Washington Federal authorities on Thursday were more concerned about an undetected breach of computer systems in the United States and elsewhere in the world that authorities suspect was carried out by Russian hackers.
The country’s cybersecurity agency warned of a “serious” risk to government and private networks.
The hack compromised federal agencies and “critical infrastructure” in a sophisticated attack that was difficult to detect and undo, the Cybersecurity and Infrastructure Security Agency (CISA) said in a rare warning message. The Department of Energy recognized it as one of those affected.
The attack, if the authorities can prove it was carried out by Russia as experts believe, creates a new foreign policy problem for the president. Donald Trump in his last days in office.
Trump, whose administration has been criticized for removing the position of White House cybersecurity adviser and downplaying Russian interference in the 2016 presidential election, has not commented on the matter.
The elected president Joe Biden, who will inherit a potentially complicated relationship between Washington and Moscow, spoke out forcefully about the hack, stating that both he and the vice president Kamala Harris “We have a priority in resolving this infiltration from the moment we take office.”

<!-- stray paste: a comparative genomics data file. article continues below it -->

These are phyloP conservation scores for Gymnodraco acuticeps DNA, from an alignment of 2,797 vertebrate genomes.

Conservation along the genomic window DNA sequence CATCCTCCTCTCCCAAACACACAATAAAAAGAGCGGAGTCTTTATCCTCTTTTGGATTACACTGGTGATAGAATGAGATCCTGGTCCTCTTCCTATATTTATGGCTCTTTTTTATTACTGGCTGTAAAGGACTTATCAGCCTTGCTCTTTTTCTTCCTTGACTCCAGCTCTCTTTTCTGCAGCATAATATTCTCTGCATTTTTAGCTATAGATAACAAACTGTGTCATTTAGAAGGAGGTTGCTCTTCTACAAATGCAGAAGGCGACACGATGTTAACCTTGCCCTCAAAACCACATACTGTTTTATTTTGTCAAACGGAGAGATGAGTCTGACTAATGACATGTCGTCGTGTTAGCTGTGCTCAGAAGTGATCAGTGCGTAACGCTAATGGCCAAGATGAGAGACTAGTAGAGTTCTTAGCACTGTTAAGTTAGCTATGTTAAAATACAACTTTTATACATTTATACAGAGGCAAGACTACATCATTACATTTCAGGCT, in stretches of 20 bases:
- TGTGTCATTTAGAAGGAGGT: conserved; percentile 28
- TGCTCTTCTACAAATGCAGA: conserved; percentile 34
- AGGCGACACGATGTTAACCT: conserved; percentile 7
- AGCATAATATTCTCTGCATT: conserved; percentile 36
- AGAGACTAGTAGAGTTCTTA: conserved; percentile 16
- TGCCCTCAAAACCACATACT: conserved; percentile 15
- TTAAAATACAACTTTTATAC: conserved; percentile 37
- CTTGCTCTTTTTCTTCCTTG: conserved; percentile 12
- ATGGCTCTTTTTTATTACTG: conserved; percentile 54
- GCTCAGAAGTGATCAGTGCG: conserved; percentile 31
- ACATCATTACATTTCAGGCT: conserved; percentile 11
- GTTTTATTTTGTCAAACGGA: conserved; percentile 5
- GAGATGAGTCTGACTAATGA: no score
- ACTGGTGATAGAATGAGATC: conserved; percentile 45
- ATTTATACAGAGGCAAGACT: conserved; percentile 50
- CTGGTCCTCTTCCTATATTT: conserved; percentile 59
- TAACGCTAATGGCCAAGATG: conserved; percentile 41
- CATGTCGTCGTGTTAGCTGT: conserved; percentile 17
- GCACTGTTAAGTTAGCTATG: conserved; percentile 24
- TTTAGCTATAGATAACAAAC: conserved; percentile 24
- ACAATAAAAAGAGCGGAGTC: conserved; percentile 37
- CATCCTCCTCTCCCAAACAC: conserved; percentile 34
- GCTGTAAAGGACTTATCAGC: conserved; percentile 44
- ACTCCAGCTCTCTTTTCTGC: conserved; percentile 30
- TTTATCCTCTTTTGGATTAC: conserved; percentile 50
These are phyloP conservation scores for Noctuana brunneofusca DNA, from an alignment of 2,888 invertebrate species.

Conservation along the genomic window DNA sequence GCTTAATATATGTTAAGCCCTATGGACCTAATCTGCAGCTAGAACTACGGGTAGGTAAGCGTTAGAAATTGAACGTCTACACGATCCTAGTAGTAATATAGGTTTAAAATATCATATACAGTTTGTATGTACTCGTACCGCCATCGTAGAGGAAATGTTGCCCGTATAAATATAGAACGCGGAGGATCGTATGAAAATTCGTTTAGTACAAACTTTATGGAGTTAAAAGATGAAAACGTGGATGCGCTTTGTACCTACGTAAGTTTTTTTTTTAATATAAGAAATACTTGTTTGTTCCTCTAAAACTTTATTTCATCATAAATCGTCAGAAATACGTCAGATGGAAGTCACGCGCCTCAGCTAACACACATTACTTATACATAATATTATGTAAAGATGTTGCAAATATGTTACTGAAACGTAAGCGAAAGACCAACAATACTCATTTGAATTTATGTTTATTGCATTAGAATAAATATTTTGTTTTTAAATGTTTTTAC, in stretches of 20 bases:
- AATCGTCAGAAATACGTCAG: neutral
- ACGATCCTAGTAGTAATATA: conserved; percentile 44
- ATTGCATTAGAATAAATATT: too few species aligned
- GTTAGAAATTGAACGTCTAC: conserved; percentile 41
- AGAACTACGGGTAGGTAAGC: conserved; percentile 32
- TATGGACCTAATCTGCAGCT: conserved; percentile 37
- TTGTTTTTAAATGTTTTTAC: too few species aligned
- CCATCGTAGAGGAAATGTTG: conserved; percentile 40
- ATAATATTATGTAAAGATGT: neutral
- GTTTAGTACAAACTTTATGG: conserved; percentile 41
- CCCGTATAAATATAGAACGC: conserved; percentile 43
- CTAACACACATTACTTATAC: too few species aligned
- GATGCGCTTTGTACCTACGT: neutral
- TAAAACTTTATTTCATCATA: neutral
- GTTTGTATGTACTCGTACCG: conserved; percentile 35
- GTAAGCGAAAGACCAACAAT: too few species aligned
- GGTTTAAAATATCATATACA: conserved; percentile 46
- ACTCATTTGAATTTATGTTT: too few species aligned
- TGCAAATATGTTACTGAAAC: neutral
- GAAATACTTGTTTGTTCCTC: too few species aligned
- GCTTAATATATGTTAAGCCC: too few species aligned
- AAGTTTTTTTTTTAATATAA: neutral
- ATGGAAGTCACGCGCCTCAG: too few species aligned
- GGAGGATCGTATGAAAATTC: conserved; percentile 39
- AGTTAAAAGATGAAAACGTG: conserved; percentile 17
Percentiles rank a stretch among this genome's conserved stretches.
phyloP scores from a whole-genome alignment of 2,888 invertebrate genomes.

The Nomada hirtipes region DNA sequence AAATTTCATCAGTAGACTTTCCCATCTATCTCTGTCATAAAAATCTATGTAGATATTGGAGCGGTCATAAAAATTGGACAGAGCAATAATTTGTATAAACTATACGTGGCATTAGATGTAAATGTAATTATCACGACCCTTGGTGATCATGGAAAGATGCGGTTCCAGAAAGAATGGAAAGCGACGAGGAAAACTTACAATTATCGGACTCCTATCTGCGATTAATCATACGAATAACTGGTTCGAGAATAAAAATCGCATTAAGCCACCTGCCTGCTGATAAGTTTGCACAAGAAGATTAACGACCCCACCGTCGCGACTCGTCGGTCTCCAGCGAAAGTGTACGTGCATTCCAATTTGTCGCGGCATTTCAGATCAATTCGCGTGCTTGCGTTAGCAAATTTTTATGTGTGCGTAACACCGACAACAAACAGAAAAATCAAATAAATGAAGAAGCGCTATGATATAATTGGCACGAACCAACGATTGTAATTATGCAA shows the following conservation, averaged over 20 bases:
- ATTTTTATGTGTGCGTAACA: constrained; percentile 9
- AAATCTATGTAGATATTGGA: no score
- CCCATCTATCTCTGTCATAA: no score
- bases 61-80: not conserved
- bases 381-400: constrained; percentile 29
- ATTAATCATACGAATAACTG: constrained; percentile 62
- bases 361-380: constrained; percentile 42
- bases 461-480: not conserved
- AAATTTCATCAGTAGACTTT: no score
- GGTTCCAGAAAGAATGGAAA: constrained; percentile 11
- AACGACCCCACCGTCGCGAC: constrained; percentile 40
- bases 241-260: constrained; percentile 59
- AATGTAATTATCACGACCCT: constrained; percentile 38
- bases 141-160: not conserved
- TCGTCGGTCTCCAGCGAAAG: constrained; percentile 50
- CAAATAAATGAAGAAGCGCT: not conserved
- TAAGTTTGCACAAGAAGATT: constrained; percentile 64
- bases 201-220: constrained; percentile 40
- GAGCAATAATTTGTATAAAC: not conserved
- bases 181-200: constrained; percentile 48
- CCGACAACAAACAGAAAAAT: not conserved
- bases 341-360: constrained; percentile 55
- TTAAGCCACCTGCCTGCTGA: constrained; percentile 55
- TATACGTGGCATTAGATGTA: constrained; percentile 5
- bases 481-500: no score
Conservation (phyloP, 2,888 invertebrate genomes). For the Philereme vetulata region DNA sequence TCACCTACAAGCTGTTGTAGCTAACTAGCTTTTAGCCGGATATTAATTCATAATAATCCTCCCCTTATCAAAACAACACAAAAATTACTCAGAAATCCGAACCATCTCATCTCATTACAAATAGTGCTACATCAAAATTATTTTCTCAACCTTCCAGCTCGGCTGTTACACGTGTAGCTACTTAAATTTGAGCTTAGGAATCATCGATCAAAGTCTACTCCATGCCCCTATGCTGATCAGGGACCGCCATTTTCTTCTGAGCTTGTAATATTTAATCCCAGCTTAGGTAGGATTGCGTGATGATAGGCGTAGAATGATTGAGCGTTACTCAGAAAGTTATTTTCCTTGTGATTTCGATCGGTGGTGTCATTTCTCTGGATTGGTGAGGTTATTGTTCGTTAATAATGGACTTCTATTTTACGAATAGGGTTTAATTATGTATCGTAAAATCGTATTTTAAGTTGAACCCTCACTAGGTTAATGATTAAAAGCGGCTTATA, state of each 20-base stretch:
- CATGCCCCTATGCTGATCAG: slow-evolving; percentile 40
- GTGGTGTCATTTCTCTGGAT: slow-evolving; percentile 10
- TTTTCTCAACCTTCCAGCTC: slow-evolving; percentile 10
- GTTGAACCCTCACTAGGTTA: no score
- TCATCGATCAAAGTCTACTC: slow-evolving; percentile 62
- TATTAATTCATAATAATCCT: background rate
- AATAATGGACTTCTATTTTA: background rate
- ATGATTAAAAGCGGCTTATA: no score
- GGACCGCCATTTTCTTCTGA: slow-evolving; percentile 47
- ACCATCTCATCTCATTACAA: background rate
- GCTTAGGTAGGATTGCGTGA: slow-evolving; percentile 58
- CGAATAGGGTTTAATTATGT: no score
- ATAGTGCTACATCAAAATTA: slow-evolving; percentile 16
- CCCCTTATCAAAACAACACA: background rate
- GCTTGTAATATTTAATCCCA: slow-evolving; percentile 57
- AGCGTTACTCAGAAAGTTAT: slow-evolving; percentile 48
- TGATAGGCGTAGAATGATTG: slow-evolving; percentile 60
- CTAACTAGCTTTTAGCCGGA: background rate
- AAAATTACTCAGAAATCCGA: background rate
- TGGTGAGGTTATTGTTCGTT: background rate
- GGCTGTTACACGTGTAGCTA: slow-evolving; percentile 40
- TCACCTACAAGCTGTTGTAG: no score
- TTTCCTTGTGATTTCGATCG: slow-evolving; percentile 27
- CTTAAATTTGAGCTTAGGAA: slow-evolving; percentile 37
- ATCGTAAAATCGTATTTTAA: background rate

“We need to interrupt and stop our opponents from launching major cyber-attacks at all,” he said. “We will do this, among other things, by imposing substantial costs on those responsible for malicious attacks, including in coordination with our allies and partners.”
“There’s still a lot we don’t know, but what we do know is that it’s a major concern,” he said. He thanked the government’s “public officials” who, he said, “worked tirelessly to respond to this attack.”
CISA officials did not respond to inquiries, so it was unclear what the agency was referring to due to the “serious threat” or “critical infrastructure” potentially affected by the attack, which apparently began in March, according to the agency previously reported.
The Department of Homeland Security, the agency to which CISA belongs, defines such infrastructure as any asset that is “vital” to the United States or its economy, a broad category that can include power plants and financial institutions.
The agency said the perpetrators had used network management software from Texas-based company SolarWinds to infiltrate computer networks. His new warning said hackers could have used other methods as well.
Over the weekend, amid reports of a breach into the Treasury and Commerce Ministries, the CISA ordered all civil federal government agencies to remove SolarWinds software from their servers. The cybersecurity agencies of Great Britain and Ireland have issued similar warnings.